In the poorest Congressional district in the country, the nation’s wealthiest baseball franchise took away kids’ baseball fields.
For six years.
With National Park Service approval.
And it was all legal.
Those South Bronx baseball fields sat in Macombs Dam Park, across the street from the old Yankee Stadium. For years, they hosted home games of nearby high schools as well as neighborhood pickup baseball. Kids too poor to attend a New York Yankees game at least could try to pitch a no-hitter in the shadow of the Bronx Bombers’ aging palace.
Like more than three million acres of public parkland added or improved across the country since 1965, Macombs Dam Park and its baseball fields are entitled to special protection because they received federal grants from the Land and Water Conservation Fund. In 1979, money from the fund helped to pay for the fields, a running track, walkways and new park lighting. By law, parks that receive this funding are supposed to remain open to the public forever or be replaced by land of comparable use and value.
But there’s a catch. The law and the rules that flow from it have no limits on how long it can take to replace a destroyed park once the new acreage is purchased. There’s no hard deadline. And so the kids of the South Bronx waited six years.
During that time, construction crews also obliterated nearly 400 trees that helped clean the air in a neighborhood where hospitalization rates for asthma are five times what they are nationally. The new parking lots, including the one that went on top of the old ballfields, made it much easier to bring more than 3,300 extra cars into the neighborhood dozens of times each year when the Yankees play.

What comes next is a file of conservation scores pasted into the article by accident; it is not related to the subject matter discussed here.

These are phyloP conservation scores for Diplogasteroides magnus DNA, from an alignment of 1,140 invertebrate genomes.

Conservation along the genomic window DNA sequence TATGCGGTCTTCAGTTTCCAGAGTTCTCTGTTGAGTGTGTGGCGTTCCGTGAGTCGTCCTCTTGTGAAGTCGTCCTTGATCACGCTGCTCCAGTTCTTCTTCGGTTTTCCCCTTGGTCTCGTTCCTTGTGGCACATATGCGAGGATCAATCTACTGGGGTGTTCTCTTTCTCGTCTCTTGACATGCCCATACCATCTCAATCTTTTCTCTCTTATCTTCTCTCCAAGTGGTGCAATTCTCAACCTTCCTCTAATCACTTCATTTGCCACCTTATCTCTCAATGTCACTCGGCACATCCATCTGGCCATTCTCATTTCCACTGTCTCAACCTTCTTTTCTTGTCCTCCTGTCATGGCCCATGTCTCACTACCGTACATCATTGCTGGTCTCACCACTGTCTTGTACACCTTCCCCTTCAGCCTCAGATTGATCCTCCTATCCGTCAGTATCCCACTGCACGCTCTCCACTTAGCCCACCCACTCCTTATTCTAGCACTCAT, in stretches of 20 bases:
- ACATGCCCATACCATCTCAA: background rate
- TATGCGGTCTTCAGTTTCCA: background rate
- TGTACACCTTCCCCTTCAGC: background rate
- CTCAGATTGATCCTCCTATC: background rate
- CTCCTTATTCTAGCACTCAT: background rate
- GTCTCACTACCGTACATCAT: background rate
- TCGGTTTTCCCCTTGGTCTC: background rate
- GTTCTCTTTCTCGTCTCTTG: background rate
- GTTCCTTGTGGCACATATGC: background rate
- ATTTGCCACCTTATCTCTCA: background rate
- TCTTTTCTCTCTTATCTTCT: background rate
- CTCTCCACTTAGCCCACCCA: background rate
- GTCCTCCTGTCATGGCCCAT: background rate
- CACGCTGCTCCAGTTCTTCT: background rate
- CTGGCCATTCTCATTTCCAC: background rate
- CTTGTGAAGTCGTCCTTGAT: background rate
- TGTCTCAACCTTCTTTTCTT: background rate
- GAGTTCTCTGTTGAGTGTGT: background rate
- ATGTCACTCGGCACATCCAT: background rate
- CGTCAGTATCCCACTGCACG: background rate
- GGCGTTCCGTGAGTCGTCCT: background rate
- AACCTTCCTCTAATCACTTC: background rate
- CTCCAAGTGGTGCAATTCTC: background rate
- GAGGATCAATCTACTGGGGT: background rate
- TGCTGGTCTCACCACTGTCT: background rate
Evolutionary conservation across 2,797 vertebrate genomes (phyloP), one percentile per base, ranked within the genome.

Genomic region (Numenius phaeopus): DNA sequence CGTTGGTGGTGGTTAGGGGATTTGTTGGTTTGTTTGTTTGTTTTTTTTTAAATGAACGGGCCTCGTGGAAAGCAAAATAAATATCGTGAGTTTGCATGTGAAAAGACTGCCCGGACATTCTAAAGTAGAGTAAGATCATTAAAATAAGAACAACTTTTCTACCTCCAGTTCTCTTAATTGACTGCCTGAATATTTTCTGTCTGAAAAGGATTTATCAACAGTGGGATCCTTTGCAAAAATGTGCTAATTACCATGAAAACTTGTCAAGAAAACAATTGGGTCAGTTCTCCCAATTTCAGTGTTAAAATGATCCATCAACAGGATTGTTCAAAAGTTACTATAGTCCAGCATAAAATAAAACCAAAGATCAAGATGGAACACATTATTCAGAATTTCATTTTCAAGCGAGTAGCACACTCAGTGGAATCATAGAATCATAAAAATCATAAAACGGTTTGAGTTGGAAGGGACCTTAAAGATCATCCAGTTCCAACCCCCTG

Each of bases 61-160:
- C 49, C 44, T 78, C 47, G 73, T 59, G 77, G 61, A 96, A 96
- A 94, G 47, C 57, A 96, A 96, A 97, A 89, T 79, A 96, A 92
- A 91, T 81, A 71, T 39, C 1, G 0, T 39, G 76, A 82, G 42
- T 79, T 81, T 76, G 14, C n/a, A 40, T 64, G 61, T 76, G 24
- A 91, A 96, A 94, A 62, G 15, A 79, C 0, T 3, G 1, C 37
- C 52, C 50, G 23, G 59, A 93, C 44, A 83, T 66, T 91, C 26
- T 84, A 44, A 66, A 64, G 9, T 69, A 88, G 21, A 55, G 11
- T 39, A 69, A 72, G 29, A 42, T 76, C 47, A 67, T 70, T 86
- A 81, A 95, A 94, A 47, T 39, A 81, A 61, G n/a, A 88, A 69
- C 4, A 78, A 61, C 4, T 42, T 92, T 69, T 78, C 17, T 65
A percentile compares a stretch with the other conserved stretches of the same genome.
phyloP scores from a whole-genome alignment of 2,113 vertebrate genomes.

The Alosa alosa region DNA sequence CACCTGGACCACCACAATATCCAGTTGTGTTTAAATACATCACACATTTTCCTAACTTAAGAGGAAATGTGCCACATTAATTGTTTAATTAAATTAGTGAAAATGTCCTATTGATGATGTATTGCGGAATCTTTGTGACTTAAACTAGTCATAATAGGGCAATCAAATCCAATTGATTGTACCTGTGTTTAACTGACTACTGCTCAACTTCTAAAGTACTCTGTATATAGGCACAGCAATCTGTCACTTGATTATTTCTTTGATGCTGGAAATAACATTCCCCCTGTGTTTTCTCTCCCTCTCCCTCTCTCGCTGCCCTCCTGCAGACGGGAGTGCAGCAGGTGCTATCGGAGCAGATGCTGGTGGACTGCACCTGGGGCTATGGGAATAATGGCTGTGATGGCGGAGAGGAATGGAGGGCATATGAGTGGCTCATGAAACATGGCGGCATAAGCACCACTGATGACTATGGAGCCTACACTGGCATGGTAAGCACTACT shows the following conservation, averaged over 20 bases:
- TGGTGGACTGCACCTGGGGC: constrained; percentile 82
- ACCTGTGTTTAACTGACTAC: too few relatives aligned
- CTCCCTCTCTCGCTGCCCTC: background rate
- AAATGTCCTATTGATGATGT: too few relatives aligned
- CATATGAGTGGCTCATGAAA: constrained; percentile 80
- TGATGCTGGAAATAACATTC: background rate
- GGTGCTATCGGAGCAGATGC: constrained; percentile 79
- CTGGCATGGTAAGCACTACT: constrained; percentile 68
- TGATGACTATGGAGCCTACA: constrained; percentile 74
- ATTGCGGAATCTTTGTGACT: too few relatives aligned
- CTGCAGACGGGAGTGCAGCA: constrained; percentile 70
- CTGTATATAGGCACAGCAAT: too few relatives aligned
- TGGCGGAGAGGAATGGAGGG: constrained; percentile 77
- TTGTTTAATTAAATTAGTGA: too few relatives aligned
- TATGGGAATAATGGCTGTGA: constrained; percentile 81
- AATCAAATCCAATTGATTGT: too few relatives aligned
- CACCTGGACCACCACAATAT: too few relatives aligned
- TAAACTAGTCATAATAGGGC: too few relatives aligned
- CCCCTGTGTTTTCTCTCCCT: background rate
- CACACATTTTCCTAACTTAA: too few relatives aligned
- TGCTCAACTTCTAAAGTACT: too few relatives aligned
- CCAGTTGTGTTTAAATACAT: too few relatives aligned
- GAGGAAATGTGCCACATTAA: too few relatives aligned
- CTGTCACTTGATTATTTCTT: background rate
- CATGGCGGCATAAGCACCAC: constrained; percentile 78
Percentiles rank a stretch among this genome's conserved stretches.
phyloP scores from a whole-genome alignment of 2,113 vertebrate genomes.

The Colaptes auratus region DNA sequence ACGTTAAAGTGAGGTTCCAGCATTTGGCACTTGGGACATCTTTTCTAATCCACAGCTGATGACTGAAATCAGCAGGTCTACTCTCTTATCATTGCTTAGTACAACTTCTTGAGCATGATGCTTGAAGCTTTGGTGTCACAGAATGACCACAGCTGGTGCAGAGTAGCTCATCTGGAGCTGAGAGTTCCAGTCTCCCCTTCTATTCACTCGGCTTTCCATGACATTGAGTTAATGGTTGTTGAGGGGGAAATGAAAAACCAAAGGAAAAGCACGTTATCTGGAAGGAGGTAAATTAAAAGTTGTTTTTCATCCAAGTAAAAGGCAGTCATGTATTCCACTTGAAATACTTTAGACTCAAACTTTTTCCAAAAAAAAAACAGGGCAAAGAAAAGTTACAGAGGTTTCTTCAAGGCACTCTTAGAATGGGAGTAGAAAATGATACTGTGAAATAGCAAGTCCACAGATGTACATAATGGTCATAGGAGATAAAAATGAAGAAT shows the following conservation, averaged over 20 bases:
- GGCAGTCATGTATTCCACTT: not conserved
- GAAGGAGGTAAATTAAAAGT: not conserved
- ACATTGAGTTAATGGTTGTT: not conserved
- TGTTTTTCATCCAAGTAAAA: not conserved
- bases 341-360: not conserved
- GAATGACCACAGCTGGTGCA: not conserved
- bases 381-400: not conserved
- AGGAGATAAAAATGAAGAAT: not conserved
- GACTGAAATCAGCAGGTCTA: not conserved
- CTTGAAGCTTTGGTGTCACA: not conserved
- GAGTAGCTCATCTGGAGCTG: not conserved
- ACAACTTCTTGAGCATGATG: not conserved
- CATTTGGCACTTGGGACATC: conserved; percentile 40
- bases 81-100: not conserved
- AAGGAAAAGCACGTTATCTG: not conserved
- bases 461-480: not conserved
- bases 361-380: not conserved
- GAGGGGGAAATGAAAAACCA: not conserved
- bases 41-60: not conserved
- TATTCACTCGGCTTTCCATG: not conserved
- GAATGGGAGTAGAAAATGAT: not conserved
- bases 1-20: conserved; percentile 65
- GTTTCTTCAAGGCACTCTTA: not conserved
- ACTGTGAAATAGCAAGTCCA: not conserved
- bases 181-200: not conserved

“It’s absolutely shameful,” said Geoffrey Croft, executive director of the non-profit NYC Parks Advocates and the most outspoken critic of the transaction.
The National Park Service official who oversaw the deal, Jack Howard, acknowledged that the baseball fields were way overdue when they finally opened in April of this year – three years after the new stadium’s hoopla-filled opening day in April 2009.
“Sometimes things take a little more time than you’d hope,” Howard said. “We were hopeful things would be done in a timely manner but sometimes there are extenuating circumstances.”
The Park Service, the state and the city also said that the neighborhood got new facilities that are much nicer than the old fields. In addition, the community gained two new playgrounds, two new basketball courts, and other nearby green spaces as well as places to exercise, including the first big waterfront park in the South Bronx, on the Harlem River about a mile from the old parkland.
“The new fields are of unquestionably better utility,” said Zachary Feder, spokesman for the New York City Department of Parks and Recreation. “They’re top of the line.”
He’s right. No one disputes that after a wait of six years, locals have access to excellent fields. And everyone acknowledges that the old fields had deteriorated under the city’s care, even after receiving federal funds to improve them. Yet even those fields were better than nothing, say neighborhood residents who think they should have been preserved during construction of the new stadium.
National Park Service regulations say replacement acreage for parks should be “immediately acquired and developed according to the replacement proposal timetable.” But there is no hammer to make sure it’s actually useable acreage open to the public. The rules also say that if a replacement project is going to take longer than three years, the local government must notify the National Park Service and offer a justification.